Best practices for specifying resinous flooring systems

October 19, 2021

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Photos courtesy Res-Tek Inc.

By Joe Lasko

There are some flooring chemistries that have existed in the United States for more than 15 years but are rarely specified relative to their epoxy counterparts. Epoxy has become the Kleenex or Band-Aid of resinous flooring. That said, every construction project has certain needs that cannot always be solved by only specifying one flooring type or chemistry.

So, what other resinous flooring options are available? Urethane cements, methyl-methacrylate (MMA), urethanes, and polyaspartics have already been established as viable resinous flooring solutions for a variety of challenges. Urethane cements, for example, are good for resisting thermal shock from steam, grease, and other hot contaminants, while MMA can accept a fresh topcoat at any future time without requiring mechanical preparation.

The best practice for a specifier is to partner with a manufacturer. When partnering with a resinous flooring manufacturer, there are endless combinations of system builds that can be customized to achieve the perfect system for the customer. Epoxy still belongs in certain specifications, but urethane cements, MMAs, and polyaspartics all deserve equal consideration based on the project’s demands.

Therefore, it is important for one to understand not only the basics on what resinous flooring is, but also the different chemistries and why they each deserve consideration in specifications.

What is resinous flooring?

Resinous flooring, also known as fluid-applied or poured-in-place flooring, is common in industrial and commercial environments.

Its properties allow for a smooth, non-porous, easily cleanable surface that cannot be achieved with any materials that have grout or seams.

Resins can be a natural or synthetic liquid substance and sometimes have a yellowish or brown color. Resinous flooring comprises specific resin formulas applied in several layers that bond together either adhesively or chemically. Once ‘cured’ the layers form a hard surface which has various performance properties such as ultraviolet (UV) stability, abrasion resistance, or chemical resistance, among others.

It is important to take all environmental factors and design choices into consideration before choosing a particular type of flooring as resinous flooring is not a one size fits all product. The following are some specific considerations that should always be included in a resinous flooring design and specification.

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Cove base should be specified at 102 or 152 mm (4 or 6 in.). Zinc strips can be used to provide proper height and a smooth transition to the wall.

Surface preparation

The most important foundation of a resinous flooring system is the substrate it is being placed on. The most common substrate is a concrete slab that is steel troweled or has a ‘darby’ finish. The top or ‘cap’ of the concrete substrate is the weakest part of the slab. Even if the resinous system can penetrate through the top of the slab, the ‘cap’ still may delaminate from the rest of the slab which would still result in a failure. This is one reason concrete can spall.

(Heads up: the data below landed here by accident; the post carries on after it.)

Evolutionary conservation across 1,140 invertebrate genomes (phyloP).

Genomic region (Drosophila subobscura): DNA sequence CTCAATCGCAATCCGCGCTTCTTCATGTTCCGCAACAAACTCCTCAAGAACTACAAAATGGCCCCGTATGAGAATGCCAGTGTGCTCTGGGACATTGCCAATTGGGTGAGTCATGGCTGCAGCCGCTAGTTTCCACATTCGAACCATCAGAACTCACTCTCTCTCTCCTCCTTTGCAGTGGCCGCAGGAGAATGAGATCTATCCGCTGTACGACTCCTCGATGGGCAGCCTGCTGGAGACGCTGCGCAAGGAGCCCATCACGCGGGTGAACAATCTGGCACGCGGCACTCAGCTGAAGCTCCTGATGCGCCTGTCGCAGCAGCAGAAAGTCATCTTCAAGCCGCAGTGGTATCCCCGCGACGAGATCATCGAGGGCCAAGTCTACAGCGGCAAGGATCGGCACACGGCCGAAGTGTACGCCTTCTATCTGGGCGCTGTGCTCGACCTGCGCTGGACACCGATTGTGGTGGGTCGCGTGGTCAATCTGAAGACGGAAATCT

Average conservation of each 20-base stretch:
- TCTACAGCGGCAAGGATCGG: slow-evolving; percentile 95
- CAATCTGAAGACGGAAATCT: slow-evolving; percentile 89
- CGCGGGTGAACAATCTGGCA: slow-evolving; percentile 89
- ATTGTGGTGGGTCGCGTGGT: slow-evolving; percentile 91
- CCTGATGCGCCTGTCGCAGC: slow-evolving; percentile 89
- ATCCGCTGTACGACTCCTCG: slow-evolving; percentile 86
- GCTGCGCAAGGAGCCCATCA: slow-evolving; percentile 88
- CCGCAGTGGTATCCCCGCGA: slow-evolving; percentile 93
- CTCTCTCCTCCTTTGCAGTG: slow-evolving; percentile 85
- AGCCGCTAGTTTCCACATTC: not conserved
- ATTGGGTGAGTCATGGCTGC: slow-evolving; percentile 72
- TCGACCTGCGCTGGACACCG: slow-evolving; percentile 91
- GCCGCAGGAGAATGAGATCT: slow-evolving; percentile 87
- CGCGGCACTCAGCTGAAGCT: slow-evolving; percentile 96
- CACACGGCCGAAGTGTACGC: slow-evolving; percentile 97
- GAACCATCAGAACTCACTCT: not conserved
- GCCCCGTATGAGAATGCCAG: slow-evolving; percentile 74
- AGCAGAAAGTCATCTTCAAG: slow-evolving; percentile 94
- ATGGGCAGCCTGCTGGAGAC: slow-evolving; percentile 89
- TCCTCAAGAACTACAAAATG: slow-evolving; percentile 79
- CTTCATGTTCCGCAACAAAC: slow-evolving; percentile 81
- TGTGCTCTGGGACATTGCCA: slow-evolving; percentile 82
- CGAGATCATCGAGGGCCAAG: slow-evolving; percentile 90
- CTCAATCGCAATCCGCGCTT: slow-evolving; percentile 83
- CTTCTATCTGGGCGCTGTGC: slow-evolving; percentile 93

To prevent this from being a weak foundation of the flooring system, a concrete surface profile (CSP) must be specified. That specification is on a one to 10 scale with the latter being the most aggressive profile for products that will be laid thicker than a 6.4 mm (0.25 in.). This is important to specify correctly based on the system because the CSP may show through a thinner system, and the substrate may need to be patched to not telegraph through. On the other hand, if a substrate is not prepared well enough, the product applied may delaminate and fail.

How the CSP is achieved is up to the installer as they are liable for the installation portion of a warrantied project. Depending on the specified profile, project size, and specified system, an installer can choose a range of mechanical surface preparation techniques. Even though there are different methods, the entire substrate must be mechanically prepared to the specified profile. Commonly used equipment includes grinders, shot blasters, scarifiers, scrabelers, hammers, and sometimes even needle guns.

Moisture mitigation

The best way to avoid needing to specify a moisture mitigation component is to specify a vapor barrier (a.k.a. vapor retarder) under the concrete slab. A concrete slab on grade acts like a sponge and will absorb moisture from the soil or ground. In some cases, when this moisture is left unchecked, it can force the resinous system off the substrate causing a failure by delamination.

When writing a specification, it is important to include what the highest amount of moisture a resinous flooring or coating system can take before delamination occurs. This way testing can be performed and, if the result is higher than the upper limit of the product, a mitigation solution from the manufacturer can be used prior to the specified system to prevent the rest of the floor or coating from lifting off of the substrate.

The two most common testing methods are calcium chloride and relative humidity (RH) probe/meter. Both provide numbers correlating to the amount of moisture coming through the slab allowing a recommendation to be made to curb the moisture and still allow a successful flooring or coating installation. ASTM International standards for the two testing methods are ASTM F1869 as well as ASTM F2170.